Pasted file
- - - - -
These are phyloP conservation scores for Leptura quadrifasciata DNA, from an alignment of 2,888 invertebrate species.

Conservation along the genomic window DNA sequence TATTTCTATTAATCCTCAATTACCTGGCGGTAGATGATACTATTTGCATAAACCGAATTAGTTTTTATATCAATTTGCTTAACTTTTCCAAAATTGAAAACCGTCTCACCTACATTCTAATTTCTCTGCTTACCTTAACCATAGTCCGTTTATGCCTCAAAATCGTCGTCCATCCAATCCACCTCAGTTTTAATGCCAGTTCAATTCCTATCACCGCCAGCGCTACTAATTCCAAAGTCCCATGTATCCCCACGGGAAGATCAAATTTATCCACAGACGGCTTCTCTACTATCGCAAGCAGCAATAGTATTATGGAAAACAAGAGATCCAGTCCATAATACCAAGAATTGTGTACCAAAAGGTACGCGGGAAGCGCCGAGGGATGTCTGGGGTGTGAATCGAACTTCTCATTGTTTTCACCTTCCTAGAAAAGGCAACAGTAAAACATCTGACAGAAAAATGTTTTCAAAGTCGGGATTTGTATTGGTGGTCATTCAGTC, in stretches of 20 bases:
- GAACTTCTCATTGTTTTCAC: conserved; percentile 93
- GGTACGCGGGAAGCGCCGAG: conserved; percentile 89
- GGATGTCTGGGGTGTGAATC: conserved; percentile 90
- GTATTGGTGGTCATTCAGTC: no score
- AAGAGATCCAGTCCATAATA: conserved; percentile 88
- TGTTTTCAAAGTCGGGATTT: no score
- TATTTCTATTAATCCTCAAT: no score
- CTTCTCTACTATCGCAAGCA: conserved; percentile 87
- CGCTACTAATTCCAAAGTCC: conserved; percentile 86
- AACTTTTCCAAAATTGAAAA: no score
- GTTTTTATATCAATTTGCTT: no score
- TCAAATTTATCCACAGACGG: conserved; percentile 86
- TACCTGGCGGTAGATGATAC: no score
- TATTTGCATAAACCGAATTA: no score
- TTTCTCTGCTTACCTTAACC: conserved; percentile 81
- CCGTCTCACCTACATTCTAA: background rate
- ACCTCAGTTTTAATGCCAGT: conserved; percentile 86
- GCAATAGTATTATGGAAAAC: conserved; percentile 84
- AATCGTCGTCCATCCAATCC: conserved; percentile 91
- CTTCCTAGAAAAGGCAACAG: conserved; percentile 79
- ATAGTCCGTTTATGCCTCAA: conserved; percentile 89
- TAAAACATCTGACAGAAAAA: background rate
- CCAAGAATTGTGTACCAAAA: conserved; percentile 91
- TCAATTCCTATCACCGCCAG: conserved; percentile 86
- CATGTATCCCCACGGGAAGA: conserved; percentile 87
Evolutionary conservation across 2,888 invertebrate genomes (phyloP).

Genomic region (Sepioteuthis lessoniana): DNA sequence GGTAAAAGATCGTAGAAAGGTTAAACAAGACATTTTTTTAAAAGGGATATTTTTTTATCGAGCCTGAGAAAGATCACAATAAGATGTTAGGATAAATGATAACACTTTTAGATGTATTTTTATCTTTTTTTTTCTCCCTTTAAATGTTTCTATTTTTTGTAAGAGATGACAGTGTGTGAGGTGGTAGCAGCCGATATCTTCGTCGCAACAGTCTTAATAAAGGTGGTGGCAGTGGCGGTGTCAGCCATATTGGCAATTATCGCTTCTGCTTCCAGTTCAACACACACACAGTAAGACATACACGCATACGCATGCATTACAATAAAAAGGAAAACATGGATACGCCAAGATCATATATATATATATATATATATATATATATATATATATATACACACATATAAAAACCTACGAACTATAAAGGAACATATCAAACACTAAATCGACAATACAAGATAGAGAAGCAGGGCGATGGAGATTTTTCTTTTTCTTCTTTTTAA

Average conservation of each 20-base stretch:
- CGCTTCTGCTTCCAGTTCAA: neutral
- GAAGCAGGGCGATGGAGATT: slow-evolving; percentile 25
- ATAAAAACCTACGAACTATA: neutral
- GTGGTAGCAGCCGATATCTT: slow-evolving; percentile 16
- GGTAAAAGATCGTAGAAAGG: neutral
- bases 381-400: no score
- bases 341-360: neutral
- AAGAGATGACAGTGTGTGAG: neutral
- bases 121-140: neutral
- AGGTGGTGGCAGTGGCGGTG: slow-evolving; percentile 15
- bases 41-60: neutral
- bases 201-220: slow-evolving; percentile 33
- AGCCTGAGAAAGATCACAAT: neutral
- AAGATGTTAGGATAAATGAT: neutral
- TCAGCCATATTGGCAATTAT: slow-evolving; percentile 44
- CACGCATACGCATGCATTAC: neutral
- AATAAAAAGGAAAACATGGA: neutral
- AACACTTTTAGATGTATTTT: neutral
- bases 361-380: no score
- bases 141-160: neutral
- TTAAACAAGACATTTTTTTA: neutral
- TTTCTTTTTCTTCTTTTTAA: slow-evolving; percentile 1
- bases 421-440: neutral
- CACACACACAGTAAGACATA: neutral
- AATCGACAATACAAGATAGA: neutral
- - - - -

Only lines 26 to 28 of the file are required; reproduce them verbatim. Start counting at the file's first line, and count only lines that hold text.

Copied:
- TCAATTCCTATCACCGCCAG: conserved; percentile 86
- CATGTATCCCCACGGGAAGA: conserved; percentile 87
Evolutionary conservation across 2,888 invertebrate genomes (phyloP).